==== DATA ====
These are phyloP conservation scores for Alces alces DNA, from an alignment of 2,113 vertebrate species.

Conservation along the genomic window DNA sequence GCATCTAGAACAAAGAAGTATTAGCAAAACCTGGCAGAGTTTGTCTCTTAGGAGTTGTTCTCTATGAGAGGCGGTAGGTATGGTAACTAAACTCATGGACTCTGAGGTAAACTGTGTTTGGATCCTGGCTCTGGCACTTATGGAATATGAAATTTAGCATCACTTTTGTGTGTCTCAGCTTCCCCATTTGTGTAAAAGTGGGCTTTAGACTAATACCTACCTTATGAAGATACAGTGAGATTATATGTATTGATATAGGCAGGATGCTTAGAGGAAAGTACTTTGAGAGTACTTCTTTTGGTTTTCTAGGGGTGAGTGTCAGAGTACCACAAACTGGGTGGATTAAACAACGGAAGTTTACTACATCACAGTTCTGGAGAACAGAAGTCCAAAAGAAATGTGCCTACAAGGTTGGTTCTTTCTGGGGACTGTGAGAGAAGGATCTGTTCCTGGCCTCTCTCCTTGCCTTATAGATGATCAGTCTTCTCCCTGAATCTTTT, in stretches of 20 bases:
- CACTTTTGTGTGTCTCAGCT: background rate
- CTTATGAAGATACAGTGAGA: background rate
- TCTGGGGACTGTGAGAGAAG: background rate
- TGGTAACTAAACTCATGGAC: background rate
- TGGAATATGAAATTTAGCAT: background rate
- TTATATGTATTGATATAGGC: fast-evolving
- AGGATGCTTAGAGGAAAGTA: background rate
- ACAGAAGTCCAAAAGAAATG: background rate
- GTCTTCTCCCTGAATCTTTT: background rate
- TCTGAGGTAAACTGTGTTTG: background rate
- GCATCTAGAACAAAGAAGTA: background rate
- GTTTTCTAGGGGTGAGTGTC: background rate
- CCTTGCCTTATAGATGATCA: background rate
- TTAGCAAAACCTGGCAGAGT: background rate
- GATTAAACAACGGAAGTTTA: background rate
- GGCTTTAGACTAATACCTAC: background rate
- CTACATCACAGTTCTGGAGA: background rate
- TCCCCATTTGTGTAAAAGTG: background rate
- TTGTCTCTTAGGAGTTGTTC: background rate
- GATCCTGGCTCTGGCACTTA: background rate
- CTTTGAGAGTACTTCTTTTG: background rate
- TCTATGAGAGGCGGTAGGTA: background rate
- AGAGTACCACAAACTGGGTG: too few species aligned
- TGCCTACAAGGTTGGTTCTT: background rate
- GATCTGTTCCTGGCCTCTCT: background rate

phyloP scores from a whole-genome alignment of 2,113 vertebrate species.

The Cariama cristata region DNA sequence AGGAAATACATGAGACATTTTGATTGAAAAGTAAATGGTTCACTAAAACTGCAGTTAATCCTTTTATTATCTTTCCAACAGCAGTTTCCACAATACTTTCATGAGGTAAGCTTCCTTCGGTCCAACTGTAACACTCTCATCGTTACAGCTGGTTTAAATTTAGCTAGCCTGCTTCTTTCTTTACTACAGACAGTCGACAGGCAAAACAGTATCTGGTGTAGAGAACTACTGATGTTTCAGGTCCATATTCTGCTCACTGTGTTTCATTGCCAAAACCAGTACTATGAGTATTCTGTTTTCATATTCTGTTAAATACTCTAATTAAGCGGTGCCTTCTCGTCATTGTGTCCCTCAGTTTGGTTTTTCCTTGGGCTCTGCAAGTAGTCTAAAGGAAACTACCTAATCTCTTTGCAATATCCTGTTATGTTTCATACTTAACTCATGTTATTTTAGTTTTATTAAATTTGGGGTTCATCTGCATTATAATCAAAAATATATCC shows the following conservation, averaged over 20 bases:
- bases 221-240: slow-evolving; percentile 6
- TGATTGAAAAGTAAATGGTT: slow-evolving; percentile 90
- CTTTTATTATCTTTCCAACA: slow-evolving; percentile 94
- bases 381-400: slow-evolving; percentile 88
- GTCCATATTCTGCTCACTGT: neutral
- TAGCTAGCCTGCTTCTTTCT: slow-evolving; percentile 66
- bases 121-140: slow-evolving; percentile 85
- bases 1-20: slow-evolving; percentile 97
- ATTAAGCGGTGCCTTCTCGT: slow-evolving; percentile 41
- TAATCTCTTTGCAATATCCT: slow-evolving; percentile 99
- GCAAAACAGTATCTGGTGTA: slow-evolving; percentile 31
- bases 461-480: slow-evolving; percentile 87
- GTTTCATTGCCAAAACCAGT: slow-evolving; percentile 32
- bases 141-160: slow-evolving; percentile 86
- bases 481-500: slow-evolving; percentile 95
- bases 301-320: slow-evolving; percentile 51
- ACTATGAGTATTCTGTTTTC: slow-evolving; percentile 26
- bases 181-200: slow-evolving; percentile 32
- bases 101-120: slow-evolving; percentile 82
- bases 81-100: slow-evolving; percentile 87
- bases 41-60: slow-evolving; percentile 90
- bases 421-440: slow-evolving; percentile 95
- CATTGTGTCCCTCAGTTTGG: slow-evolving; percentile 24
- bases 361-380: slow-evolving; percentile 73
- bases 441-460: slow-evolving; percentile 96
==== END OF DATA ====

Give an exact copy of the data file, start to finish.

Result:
These are phyloP conservation scores for Alces alces DNA, from an alignment of 2,113 vertebrate species.

Conservation along the genomic window DNA sequence GCATCTAGAACAAAGAAGTATTAGCAAAACCTGGCAGAGTTTGTCTCTTAGGAGTTGTTCTCTATGAGAGGCGGTAGGTATGGTAACTAAACTCATGGACTCTGAGGTAAACTGTGTTTGGATCCTGGCTCTGGCACTTATGGAATATGAAATTTAGCATCACTTTTGTGTGTCTCAGCTTCCCCATTTGTGTAAAAGTGGGCTTTAGACTAATACCTACCTTATGAAGATACAGTGAGATTATATGTATTGATATAGGCAGGATGCTTAGAGGAAAGTACTTTGAGAGTACTTCTTTTGGTTTTCTAGGGGTGAGTGTCAGAGTACCACAAACTGGGTGGATTAAACAACGGAAGTTTACTACATCACAGTTCTGGAGAACAGAAGTCCAAAAGAAATGTGCCTACAAGGTTGGTTCTTTCTGGGGACTGTGAGAGAAGGATCTGTTCCTGGCCTCTCTCCTTGCCTTATAGATGATCAGTCTTCTCCCTGAATCTTTT, in stretches of 20 bases:
- CACTTTTGTGTGTCTCAGCT: background rate
- CTTATGAAGATACAGTGAGA: background rate
- TCTGGGGACTGTGAGAGAAG: background rate
- TGGTAACTAAACTCATGGAC: background rate
- TGGAATATGAAATTTAGCAT: background rate
- TTATATGTATTGATATAGGC: fast-evolving
- AGGATGCTTAGAGGAAAGTA: background rate
- ACAGAAGTCCAAAAGAAATG: background rate
- GTCTTCTCCCTGAATCTTTT: background rate
- TCTGAGGTAAACTGTGTTTG: background rate
- GCATCTAGAACAAAGAAGTA: background rate
- GTTTTCTAGGGGTGAGTGTC: background rate
- CCTTGCCTTATAGATGATCA: background rate
- TTAGCAAAACCTGGCAGAGT: background rate
- GATTAAACAACGGAAGTTTA: background rate
- GGCTTTAGACTAATACCTAC: background rate
- CTACATCACAGTTCTGGAGA: background rate
- TCCCCATTTGTGTAAAAGTG: background rate
- TTGTCTCTTAGGAGTTGTTC: background rate
- GATCCTGGCTCTGGCACTTA: background rate
- CTTTGAGAGTACTTCTTTTG: background rate
- TCTATGAGAGGCGGTAGGTA: background rate
- AGAGTACCACAAACTGGGTG: too few species aligned
- TGCCTACAAGGTTGGTTCTT: background rate
- GATCTGTTCCTGGCCTCTCT: background rate

phyloP scores from a whole-genome alignment of 2,113 vertebrate species.

The Cariama cristata region DNA sequence AGGAAATACATGAGACATTTTGATTGAAAAGTAAATGGTTCACTAAAACTGCAGTTAATCCTTTTATTATCTTTCCAACAGCAGTTTCCACAATACTTTCATGAGGTAAGCTTCCTTCGGTCCAACTGTAACACTCTCATCGTTACAGCTGGTTTAAATTTAGCTAGCCTGCTTCTTTCTTTACTACAGACAGTCGACAGGCAAAACAGTATCTGGTGTAGAGAACTACTGATGTTTCAGGTCCATATTCTGCTCACTGTGTTTCATTGCCAAAACCAGTACTATGAGTATTCTGTTTTCATATTCTGTTAAATACTCTAATTAAGCGGTGCCTTCTCGTCATTGTGTCCCTCAGTTTGGTTTTTCCTTGGGCTCTGCAAGTAGTCTAAAGGAAACTACCTAATCTCTTTGCAATATCCTGTTATGTTTCATACTTAACTCATGTTATTTTAGTTTTATTAAATTTGGGGTTCATCTGCATTATAATCAAAAATATATCC shows the following conservation, averaged over 20 bases:
- bases 221-240: slow-evolving; percentile 6
- TGATTGAAAAGTAAATGGTT: slow-evolving; percentile 90
- CTTTTATTATCTTTCCAACA: slow-evolving; percentile 94
- bases 381-400: slow-evolving; percentile 88
- GTCCATATTCTGCTCACTGT: neutral
- TAGCTAGCCTGCTTCTTTCT: slow-evolving; percentile 66
- bases 121-140: slow-evolving; percentile 85
- bases 1-20: slow-evolving; percentile 97
- ATTAAGCGGTGCCTTCTCGT: slow-evolving; percentile 41
- TAATCTCTTTGCAATATCCT: slow-evolving; percentile 99
- GCAAAACAGTATCTGGTGTA: slow-evolving; percentile 31
- bases 461-480: slow-evolving; percentile 87
- GTTTCATTGCCAAAACCAGT: slow-evolving; percentile 32
- bases 141-160: slow-evolving; percentile 86
- bases 481-500: slow-evolving; percentile 95
- bases 301-320: slow-evolving; percentile 51
- ACTATGAGTATTCTGTTTTC: slow-evolving; percentile 26
- bases 181-200: slow-evolving; percentile 32
- bases 101-120: slow-evolving; percentile 82
- bases 81-100: slow-evolving; percentile 87
- bases 41-60: slow-evolving; percentile 90
- bases 421-440: slow-evolving; percentile 95
- CATTGTGTCCCTCAGTTTGG: slow-evolving; percentile 24
- bases 361-380: slow-evolving; percentile 73
- bases 441-460: slow-evolving; percentile 96